How to simulate grass cheaply? Beginer!

How to simulate grass cheaply? Beginer!

Post by ryan dar » Fri, 13 Sep 1996 04:00:00



I'm new to model railroads, and am trying to build my first
layout.  I'm trying to find a way to simulate grass.  I
know that it cam be bought at model shops, but I live in a
small desert town, 500km away from any model shop!  I
thought about sawdust colored somehow?  I would be very
grateful for any ideas.  Thanks,

Ryan Darby

Prince Albert
South Africa

 
 
 

How to simulate grass cheaply? Beginer!

Post by xy » Fri, 13 Sep 1996 04:00:00


Quote:
> ...I'm trying to find a way to simulate grass.

OK, I'll start this out. Commercially-available "grass" (e.g., Woodland
Scenics) is a hair product; seems like any kind of fine hair should do,
suitably dyed. Probably the hair could be bleached first (using any available
hair bleach), then dyed with fabric dyes.

 
 
 

How to simulate grass cheaply? Beginer!

Post by JimVi » Sat, 14 Sep 1996 04:00:00


Quote:

>> ...I'm trying to find a way to simulate grass.

>OK, I'll start this out. Commercially-available "grass" (e.g., Woodland

Saw an article in a recent MR (I think it was MR) on how to use "fake fur"
It looked good and may have possibilities.

                            Good Old Jim

I used to cry 'cause I had no shoes, until I met a man who had no feet!

 
 
 

How to simulate grass cheaply? Beginer!

Post by John Tim » Tue, 17 Sep 1996 04:00:00


Quote:

> I'm new to model railroads, and am trying to build my first
> layout.  I'm trying to find a way to simulate grass.  I
> know that it cam be bought at model shops, but I live in a
> small desert town, 500km away from any model shop!  I
> thought about sawdust colored somehow?  I would be very
> grateful for any ideas.  Thanks,

> Ryan Darby

> Prince Albert
> South Africa

Ryan--

Long before anybody heard of Woodland Scenics grass or anything that
fancy, we made grass from sawdust, just as you propose.  In a shallow
pan mix an appropriate shade of cloth dye (Rit brand here in the U.S.)
with very fine sawdust--you may want to sift it several times.

After stirring to make sure that the color mixes evenly, you can dry
it carefully in an oven or let it dry naturally.  Paint the layout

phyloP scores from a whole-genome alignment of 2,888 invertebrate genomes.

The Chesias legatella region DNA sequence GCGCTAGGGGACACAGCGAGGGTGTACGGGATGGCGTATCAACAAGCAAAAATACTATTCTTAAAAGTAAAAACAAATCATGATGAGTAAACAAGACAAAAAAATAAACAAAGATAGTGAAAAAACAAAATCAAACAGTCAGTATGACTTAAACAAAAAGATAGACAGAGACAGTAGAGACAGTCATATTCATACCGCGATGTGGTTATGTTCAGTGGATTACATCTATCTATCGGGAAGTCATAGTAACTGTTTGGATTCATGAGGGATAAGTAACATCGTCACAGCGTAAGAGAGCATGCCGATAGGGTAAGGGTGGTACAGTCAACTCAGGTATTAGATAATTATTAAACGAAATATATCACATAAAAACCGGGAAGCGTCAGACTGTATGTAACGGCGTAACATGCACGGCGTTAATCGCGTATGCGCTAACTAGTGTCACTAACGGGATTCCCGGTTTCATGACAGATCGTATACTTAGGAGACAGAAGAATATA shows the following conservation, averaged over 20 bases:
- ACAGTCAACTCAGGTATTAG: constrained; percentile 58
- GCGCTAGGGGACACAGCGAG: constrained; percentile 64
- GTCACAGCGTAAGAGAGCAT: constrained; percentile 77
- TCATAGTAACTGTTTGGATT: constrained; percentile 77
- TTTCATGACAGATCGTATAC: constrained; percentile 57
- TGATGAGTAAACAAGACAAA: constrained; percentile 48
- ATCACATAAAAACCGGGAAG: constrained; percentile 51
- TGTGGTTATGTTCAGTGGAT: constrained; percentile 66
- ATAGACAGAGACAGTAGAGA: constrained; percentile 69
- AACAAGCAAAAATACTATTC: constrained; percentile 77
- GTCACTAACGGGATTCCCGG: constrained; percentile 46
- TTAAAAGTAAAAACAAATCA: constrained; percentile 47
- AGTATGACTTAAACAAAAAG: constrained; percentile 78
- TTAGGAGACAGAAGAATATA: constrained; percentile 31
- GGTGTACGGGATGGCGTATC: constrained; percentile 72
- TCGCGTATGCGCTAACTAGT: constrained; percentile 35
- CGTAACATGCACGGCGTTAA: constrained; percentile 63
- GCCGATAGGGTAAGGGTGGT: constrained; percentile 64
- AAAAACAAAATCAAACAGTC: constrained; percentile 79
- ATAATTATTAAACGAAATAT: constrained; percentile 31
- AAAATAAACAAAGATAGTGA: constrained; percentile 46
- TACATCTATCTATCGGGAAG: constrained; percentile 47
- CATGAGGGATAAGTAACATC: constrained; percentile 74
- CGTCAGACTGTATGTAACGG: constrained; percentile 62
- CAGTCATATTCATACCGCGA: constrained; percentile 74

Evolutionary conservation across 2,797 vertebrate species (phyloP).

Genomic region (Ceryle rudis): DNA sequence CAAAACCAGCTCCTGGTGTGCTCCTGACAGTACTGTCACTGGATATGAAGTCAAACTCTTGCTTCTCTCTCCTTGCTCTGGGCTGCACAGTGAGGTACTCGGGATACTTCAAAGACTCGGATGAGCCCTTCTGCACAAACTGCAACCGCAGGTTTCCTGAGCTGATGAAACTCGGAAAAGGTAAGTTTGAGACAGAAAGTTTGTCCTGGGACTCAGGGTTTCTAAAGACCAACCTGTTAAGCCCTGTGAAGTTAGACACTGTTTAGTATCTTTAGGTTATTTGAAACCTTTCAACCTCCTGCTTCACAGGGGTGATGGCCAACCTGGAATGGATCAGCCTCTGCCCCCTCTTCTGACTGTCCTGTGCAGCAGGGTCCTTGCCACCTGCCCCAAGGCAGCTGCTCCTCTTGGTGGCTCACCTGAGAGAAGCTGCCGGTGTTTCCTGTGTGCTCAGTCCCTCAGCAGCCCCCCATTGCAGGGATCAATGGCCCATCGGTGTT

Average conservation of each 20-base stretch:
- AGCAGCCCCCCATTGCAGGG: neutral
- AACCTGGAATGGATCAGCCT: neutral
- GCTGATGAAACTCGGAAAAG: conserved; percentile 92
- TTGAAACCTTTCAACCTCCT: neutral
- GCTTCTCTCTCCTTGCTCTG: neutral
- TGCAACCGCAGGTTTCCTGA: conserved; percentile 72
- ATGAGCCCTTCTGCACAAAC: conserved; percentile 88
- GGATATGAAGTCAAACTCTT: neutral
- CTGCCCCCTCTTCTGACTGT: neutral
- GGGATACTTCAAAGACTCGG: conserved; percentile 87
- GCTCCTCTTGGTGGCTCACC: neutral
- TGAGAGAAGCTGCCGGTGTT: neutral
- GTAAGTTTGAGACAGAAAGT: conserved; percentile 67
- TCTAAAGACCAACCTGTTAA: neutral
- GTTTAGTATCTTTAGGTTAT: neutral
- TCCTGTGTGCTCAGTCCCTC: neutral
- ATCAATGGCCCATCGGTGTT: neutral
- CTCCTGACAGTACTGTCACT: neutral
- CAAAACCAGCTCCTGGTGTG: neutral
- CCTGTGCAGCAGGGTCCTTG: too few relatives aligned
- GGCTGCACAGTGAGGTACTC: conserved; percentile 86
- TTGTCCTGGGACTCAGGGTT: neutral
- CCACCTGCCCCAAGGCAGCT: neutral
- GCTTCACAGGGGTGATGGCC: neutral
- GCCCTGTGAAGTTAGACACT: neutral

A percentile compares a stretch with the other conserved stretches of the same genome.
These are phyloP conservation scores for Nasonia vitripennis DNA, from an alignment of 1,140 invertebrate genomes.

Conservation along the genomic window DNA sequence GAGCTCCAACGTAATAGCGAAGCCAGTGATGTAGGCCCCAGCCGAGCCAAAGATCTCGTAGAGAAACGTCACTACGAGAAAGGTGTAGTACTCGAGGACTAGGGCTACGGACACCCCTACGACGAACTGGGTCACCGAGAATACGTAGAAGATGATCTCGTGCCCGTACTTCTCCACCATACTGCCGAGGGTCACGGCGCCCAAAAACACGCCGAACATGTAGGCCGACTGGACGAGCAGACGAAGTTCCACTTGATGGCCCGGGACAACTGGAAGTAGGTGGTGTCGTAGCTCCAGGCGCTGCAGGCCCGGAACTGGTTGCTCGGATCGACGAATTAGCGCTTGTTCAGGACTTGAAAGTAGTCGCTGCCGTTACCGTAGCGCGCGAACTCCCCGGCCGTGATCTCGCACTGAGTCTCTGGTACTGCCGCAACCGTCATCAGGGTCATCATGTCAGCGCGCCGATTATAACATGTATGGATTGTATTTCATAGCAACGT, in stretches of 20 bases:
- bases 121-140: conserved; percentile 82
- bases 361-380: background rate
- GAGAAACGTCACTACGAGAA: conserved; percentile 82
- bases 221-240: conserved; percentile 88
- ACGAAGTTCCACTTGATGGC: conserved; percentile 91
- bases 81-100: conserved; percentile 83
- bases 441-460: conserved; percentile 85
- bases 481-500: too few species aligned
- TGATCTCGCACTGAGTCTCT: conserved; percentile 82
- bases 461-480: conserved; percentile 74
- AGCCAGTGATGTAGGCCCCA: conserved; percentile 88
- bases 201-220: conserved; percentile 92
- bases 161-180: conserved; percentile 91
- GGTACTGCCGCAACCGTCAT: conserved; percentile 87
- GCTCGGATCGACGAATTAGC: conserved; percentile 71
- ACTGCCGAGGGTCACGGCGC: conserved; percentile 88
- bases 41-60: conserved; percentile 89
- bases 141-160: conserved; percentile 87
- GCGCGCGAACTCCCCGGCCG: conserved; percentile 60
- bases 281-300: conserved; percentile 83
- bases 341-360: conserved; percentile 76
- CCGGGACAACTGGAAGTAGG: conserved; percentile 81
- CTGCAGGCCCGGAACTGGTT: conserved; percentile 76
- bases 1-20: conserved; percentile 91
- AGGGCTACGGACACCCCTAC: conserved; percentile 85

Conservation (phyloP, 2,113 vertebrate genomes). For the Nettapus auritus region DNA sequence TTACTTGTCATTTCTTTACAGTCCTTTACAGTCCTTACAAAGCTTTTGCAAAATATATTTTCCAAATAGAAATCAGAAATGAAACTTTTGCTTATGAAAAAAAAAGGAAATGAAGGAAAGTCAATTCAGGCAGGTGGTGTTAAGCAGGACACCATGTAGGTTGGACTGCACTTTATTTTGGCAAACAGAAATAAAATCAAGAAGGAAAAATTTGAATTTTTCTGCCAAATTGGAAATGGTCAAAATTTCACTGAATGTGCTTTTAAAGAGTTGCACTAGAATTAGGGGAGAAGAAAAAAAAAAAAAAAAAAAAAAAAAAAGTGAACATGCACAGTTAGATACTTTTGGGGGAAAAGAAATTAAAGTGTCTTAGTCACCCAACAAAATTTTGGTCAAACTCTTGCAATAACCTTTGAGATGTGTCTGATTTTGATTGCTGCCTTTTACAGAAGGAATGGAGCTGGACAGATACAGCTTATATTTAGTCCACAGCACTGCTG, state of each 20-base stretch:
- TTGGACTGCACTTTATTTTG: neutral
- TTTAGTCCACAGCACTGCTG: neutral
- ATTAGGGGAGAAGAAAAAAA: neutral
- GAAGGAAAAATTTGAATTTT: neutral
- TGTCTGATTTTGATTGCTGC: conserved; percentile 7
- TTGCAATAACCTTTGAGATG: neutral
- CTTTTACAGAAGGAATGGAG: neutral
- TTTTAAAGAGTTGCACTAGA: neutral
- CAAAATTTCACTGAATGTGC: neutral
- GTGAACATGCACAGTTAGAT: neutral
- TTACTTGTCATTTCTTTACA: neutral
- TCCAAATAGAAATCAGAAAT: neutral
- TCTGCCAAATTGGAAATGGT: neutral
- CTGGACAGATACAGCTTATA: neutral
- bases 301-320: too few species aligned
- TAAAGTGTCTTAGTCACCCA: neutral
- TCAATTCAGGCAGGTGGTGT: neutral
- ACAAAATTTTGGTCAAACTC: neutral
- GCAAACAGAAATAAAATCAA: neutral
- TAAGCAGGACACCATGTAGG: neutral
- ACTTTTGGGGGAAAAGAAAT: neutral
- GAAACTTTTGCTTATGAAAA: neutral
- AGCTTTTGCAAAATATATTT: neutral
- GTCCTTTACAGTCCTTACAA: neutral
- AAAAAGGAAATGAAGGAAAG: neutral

surface with either an earth tone, or a complementary shade of green.
Spread the sawdust mixture with a sifter onto the wet paint.  When it
dries you have pretty decent grass.  

It's not state-of-the-art, but it's what a lot of us did for decades.

John Timm

 
 
 

How to simulate grass cheaply? Beginer!

Post by Nigel Clif » Sat, 21 Sep 1996 04:00:00



Quote:


> > I'm new to model railroads, and am trying to build my first
> > layout.  I'm trying to find a way to simulate grass.  I
> > know that it cam be bought at model shops, but I live in a
> > small desert town, 500km away from any model shop!  I
> > thought about sawdust colored somehow?  I would be very
> > grateful for any ideas.  Thanks,

> > Ryan Darby

> > Prince Albert
> > South Africa

> Ryan--

> Long before anybody heard of Woodland Scenics grass or anything that
> fancy, we made grass from sawdust, just as you propose.  In a shallow
> pan mix an appropriate shade of cloth dye (Rit brand here in the U.S.)
> with very fine sawdust--you may want to sift it several times.

> After stirring to make sure that the color mixes evenly, you can dry
> it carefully in an oven or let it dry naturally.  Paint the layout
> surface with either an earth tone, or a complementary shade of green.
> Spread the sawdust mixture with a sifter onto the wet paint.  When it
> dries you have pretty decent grass.  

> It's not state-of-the-art, but it's what a lot of us did for decades.

Or somewhat more advanced, and much better results come from lint.

Get a sheet of lint (medical supplier should have it, something which
failed the sterile tests is ideal 'cos it will be cheap!).
Dye the lint with cloth dye to a suitable green. Paint the surface of the
scenery a mixture of earth and grass tones. Stick the lint to the scenery
with glue, hairy side down. When dry , rip the lint sheet up, it should
leave a hairy surface stuck to the ground. (For some surfaces, sticking it
down hairy side up, then careful application of a wire brush when dry
gives a excellent result).

Improve the colours with a little bit of paint here and there - either
fine brush, or airbrush. Alter the texture by careful application of a
wire brush.

Finally, add odd bits of detailed rough using dyed sawdust, dyed ground
foam ***, or bought in scenic  material. Individual long weeds can be
added from single strands of untwisted "hairy" string.

- Nigel.

--

   Opinions my own, they may or may not be shared by my employers